By C Warren Hollister
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Additional resources for Anglo Saxon Military Institutions On The Eve of the Norman Conquest
T. R. ix (1904), 670-95. Cf. N. Neilson, Customary Rents (Oxford Studies, ii, 1910), pp. ; and Wilson, op. , i. 313 n. 2. 2 Maitland, `Northumbrian Tenures', p. 629. ; Vinogradoff, Engl. , p. 65. E. ii. 572. 5Engl. , p. 66. R. xxxv (1920), 191. ooks/Hollister. 1 The obligations normally incumbent upon these tenures are not primarily military, but fiscal and agricultural. 6 Thus, whoever was obliged to pay the normal geld was obliged also to serve on frontier military campaigns. But whatever the origin of the cornage payment may have been, it was usually only one of several duties which the cornage tenant normally performed.
B. i. 64b. See above, p. 23, and below, p. 76. 2 Above, p. 28. , Paris, 1946), i. D. 808, 829, and 864; Capitularia Regum Francorum, ed. , Hanover, 1883-97), i. 137; ii. 7, 321. ooks/Hollister. 2009 22:46:11 page_43 < previous page page_43 next page > Page 43 the army and was given financial support by an adjacent holder of a single manse. If two neighbouring tenants each held two manses, one served in the army and the other contributed money toward his support. Tenants holding single manses formed into groups of four, one serving in the army and the other three aiding him.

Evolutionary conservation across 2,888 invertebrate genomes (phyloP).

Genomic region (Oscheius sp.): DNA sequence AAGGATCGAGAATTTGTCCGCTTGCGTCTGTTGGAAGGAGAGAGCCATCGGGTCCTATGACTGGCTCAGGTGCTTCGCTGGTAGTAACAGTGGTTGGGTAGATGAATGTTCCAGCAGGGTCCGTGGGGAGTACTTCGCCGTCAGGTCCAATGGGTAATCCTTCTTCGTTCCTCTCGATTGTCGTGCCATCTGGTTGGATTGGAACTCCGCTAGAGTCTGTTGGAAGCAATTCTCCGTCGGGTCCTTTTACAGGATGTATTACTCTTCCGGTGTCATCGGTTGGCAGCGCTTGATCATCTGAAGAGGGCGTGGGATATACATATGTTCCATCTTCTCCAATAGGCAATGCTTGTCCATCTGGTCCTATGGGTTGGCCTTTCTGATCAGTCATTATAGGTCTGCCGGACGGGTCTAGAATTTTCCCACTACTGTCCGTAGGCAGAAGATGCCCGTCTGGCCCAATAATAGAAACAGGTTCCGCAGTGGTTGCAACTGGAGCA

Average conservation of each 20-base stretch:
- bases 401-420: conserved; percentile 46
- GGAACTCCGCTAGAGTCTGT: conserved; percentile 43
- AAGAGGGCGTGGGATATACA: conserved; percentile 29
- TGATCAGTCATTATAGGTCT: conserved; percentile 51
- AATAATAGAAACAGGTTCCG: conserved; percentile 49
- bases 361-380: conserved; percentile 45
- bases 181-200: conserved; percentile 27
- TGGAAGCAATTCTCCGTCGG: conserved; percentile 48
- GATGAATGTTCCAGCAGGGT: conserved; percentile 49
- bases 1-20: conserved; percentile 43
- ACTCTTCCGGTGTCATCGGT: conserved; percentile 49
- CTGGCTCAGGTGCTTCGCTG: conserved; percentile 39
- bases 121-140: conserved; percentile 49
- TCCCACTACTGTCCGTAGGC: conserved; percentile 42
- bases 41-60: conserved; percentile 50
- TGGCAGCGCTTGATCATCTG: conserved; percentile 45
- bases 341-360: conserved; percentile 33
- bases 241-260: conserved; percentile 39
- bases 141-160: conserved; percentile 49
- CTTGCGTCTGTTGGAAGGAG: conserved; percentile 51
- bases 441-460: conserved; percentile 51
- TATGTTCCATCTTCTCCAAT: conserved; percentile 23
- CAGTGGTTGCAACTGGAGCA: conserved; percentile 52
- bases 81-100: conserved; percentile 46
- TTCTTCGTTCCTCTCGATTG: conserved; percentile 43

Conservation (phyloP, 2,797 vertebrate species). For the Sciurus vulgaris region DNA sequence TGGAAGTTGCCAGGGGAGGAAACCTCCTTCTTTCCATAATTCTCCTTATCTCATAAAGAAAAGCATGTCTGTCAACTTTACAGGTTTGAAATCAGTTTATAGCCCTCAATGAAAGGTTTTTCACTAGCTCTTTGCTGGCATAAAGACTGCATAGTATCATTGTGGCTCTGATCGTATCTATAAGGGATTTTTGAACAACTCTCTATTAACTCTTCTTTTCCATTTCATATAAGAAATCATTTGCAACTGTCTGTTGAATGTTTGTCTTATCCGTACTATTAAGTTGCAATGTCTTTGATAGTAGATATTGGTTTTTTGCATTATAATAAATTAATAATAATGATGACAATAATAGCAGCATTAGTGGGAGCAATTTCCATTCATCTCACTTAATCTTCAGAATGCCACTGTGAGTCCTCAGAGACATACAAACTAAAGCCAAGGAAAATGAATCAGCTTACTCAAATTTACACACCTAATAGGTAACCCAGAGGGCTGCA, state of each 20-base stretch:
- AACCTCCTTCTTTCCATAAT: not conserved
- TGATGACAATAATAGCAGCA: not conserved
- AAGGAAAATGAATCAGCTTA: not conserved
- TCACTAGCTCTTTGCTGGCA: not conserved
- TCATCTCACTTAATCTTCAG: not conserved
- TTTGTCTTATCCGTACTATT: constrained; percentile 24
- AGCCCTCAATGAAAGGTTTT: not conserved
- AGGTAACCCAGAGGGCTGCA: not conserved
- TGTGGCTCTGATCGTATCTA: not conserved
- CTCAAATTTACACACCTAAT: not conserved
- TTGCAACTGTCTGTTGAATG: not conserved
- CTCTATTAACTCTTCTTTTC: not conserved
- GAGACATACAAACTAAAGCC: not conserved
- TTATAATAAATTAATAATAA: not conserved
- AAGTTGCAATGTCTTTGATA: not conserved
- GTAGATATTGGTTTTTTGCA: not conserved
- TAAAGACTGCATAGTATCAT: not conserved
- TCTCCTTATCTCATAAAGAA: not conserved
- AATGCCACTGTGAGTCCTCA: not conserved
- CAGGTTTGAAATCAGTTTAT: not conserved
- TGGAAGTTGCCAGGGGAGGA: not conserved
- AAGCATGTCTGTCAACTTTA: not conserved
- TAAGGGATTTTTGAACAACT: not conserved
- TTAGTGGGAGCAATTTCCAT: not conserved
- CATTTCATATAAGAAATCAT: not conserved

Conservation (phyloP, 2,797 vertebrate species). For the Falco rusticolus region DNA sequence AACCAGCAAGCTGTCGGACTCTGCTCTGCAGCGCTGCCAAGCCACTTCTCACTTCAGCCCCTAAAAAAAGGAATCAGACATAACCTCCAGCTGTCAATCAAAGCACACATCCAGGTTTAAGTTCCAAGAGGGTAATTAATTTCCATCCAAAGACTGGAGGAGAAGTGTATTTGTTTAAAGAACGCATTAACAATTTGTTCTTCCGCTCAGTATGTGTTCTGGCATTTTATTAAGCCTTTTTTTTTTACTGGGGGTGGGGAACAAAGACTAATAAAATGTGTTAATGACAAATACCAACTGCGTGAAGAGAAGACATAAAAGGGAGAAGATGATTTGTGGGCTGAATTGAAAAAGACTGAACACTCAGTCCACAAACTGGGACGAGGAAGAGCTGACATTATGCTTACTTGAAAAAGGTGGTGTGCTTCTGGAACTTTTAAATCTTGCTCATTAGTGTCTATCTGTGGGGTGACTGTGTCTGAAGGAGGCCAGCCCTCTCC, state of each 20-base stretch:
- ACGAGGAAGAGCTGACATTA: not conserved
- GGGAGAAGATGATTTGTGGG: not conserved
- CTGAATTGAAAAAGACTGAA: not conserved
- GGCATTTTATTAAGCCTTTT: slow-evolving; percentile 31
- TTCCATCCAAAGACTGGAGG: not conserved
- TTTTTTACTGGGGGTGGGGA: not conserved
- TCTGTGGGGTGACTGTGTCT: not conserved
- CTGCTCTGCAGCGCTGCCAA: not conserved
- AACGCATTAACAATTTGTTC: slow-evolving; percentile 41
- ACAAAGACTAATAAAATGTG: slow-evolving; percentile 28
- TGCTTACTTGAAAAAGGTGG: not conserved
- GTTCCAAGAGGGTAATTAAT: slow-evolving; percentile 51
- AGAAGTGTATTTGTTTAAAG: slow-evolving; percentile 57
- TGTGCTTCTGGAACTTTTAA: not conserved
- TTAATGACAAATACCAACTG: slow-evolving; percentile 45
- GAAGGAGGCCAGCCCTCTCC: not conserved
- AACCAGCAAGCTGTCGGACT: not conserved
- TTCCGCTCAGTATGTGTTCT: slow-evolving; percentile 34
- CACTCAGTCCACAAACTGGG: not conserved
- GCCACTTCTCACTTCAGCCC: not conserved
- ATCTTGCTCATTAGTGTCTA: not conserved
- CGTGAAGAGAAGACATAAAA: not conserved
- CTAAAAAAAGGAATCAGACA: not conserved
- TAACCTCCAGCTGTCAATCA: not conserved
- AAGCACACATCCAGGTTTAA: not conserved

It is by no means easy to distinguish between the great fyrd and the select fyrd in the numerous military campaigns mentioned in the narrative sources. It is, in fact, one of the great misfortunes in a study such as this that medieval chroniclers and historians seldom explain the composition of armies. Not infrequently the language of the narrator implies that a particular kind of military force is being used, but there usually remains a degree of uncertainty. D. 916, for example, when the Danes from Northampton and Leicester broke the peace, the Anglo-Saxon Chronicle reports that the people of the country (land leode) routed them.